- Although 401(k) distribution options depend on the plan terms, IRAs offer more flexibility.
- IRAs have more premature penalty exceptions than 401(k) plans.
- When you turn 72, you must start taking required minimum distributions (RMDs) from pretax IRAs, whereas you may be able to defer them in a 401(k) until the year you retire if your employer allows for it. (There are no RMDs from Roth IRAs during the account owner’s lifetime.)
- IRA account expenses, such as trading charges or annual fees, may be higher than qualified retirement plans.
- When you roll funds over from a 401(k) to a Roth IRA, taxes will need to be paid on the pretax contributions; however, any future distributions from the Roth IRA may be tax free if IRS requirements are met.
Rolling funds over to your new employer’s plan. Employer plans offer the following advantages:
- If you intend to work beyond age 72, participation in the employer’s qualified plan means you can typically delay the first RMD until the year you retire if the plan allows. (An exception applies if you own 5 percent or more of the business offering the plan.)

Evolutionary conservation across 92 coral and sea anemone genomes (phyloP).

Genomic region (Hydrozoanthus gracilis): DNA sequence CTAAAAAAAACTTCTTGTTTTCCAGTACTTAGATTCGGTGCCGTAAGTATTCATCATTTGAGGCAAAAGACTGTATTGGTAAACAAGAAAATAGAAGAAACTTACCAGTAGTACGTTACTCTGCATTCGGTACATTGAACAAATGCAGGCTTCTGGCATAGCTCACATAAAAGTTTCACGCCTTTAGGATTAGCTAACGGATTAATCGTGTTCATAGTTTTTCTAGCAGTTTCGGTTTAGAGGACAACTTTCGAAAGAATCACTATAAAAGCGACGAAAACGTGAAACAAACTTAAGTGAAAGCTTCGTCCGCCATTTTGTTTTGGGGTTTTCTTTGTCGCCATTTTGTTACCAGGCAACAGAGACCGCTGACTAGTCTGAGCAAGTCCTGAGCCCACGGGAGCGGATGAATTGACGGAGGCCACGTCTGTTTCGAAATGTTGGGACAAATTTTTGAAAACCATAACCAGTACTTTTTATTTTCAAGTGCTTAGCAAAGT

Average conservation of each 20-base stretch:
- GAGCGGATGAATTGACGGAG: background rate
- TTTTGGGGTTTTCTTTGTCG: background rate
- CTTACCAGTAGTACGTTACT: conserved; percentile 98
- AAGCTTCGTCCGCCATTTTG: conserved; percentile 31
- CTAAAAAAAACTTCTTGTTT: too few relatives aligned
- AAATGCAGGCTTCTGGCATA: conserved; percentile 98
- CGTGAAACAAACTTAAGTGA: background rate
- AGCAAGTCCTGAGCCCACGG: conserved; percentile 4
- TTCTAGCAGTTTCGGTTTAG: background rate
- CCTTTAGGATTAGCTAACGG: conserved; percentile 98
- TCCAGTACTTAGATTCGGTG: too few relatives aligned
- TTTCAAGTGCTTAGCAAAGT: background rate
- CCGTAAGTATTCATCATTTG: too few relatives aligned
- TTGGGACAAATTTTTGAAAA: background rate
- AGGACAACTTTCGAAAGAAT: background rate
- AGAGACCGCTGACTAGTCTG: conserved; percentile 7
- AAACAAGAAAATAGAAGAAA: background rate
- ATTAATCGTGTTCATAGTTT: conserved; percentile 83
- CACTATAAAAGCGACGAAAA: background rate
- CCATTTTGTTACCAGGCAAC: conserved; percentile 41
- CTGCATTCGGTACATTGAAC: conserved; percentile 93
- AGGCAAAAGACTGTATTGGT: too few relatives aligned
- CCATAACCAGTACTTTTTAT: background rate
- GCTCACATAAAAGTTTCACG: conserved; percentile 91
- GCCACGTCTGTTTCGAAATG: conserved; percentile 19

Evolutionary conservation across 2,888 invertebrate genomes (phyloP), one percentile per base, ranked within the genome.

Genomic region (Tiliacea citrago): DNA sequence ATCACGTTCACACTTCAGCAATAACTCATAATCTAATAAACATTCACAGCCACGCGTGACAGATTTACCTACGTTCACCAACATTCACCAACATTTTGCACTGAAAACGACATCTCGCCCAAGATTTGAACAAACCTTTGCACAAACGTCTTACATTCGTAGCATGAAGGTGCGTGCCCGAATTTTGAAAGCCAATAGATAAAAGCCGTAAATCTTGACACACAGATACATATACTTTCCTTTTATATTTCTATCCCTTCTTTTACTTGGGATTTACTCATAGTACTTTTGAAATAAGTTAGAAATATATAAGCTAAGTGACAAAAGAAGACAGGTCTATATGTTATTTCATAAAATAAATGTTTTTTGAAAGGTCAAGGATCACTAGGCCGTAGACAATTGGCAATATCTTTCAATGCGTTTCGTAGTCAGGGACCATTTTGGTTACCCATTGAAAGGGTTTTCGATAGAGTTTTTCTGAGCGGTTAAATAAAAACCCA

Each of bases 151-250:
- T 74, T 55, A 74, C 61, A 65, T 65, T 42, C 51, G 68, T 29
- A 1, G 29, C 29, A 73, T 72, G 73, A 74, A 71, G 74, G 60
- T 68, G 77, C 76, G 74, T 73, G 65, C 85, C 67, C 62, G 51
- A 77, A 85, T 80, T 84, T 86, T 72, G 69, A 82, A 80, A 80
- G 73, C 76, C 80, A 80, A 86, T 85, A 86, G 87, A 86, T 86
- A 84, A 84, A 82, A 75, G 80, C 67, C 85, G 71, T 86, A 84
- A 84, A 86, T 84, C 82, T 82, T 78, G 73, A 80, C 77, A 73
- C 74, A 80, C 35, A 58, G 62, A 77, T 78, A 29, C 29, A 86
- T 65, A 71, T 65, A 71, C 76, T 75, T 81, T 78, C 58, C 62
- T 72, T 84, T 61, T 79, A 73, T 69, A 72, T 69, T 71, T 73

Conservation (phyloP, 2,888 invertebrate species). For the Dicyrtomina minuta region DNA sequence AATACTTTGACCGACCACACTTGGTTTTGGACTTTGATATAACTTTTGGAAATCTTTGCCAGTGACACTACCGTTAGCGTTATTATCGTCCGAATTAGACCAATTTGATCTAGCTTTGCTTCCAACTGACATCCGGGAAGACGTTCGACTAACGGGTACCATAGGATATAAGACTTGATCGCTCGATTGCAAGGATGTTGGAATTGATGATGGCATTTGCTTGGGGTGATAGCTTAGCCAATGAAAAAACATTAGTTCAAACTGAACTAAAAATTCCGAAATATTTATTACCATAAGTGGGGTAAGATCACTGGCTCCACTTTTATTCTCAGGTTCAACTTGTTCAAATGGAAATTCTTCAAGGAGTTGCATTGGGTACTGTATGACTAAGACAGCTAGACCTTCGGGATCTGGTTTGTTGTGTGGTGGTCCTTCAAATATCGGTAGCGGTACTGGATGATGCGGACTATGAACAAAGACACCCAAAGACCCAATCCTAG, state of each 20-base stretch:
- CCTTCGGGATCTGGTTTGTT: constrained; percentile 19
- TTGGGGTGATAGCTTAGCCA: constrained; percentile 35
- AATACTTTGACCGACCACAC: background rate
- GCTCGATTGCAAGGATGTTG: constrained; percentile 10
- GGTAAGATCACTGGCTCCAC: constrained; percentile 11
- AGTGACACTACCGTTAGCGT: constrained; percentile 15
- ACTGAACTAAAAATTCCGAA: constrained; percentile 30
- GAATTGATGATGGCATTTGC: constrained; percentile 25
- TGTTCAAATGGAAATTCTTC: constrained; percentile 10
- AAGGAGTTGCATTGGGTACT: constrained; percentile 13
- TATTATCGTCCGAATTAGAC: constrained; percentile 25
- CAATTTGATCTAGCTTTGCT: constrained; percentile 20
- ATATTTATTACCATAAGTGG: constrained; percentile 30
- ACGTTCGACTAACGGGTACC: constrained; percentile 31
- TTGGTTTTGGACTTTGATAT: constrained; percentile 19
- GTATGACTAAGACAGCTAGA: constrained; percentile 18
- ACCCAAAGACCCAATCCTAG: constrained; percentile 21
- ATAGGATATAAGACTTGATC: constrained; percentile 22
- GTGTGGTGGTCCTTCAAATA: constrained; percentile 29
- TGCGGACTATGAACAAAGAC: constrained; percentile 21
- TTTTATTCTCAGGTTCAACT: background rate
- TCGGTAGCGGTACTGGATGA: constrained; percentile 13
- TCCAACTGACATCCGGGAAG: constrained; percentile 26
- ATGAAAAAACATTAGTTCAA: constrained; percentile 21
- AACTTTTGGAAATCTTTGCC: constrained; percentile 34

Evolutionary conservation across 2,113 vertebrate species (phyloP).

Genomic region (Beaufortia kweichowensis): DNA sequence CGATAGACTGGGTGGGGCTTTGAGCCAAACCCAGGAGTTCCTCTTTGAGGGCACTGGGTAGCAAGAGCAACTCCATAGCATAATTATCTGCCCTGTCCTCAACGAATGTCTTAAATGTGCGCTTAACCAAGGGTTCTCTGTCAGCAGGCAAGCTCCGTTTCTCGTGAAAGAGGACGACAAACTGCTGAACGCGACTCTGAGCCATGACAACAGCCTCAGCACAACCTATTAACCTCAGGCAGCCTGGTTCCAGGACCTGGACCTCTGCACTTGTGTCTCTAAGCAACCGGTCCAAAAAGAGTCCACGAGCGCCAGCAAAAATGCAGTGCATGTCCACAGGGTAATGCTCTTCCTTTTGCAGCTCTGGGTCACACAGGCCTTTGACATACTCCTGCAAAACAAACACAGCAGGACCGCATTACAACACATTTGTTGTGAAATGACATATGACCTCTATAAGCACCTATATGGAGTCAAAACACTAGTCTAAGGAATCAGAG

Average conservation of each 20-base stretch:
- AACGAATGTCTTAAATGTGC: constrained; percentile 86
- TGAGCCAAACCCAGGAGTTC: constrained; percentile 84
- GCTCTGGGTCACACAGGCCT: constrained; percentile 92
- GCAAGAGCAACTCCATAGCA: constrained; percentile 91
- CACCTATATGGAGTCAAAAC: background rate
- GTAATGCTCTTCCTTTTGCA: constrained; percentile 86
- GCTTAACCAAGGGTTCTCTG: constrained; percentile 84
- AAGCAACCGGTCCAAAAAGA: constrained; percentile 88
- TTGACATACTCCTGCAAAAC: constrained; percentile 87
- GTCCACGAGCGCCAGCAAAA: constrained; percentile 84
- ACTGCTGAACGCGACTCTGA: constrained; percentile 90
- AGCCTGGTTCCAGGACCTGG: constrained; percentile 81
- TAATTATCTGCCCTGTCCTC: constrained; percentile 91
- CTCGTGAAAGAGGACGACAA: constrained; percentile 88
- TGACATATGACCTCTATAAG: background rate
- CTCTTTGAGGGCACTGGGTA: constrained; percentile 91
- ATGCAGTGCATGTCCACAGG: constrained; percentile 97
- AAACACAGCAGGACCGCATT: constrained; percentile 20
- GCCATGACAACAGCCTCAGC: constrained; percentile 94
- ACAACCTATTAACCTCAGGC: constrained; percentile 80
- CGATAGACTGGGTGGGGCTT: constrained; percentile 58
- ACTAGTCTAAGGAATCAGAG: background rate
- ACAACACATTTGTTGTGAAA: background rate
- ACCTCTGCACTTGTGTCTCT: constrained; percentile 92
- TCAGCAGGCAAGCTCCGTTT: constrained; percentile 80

- Employer 401(k) plans may receive greater creditor protection than IRAs. Typically, employer plan funds cannot be used to satisfy most creditors, while the federal protection for IRA funds is more limited.
Stock Options and Nonqualified Deferred Compensation Plans
Prepare a list of any stock options you’ve received from your employer. Often, vested options expire within a specified time frame when you leave a job. Deciding whether to exercise your options depends on your financial situation and whether your options are “in the money” (i.e., the exercise price is lower than the market value).
Nonqualified deferred compensation plans allow executives to defer a portion of their compensation and the associated taxes until the deferred income is paid. With these plans, leaving your employment may trigger the need to take distributions in lump-sum or installment payments. You should be aware that any distributions will affect your taxable income.
Life Insurance and Disability Insurance
Employer-provided life insurance remains active only while you are employed. Ask if you have the option to convert the policy to an individual policy offered by the same insurance provider. If you do switch to an individual policy, however, the premium will likely increase. In some cases, it may be time to evaluate policy options from other companies. If you’re in between jobs, for instance, you may want to consider an individual policy that won’t be affected by employment changes.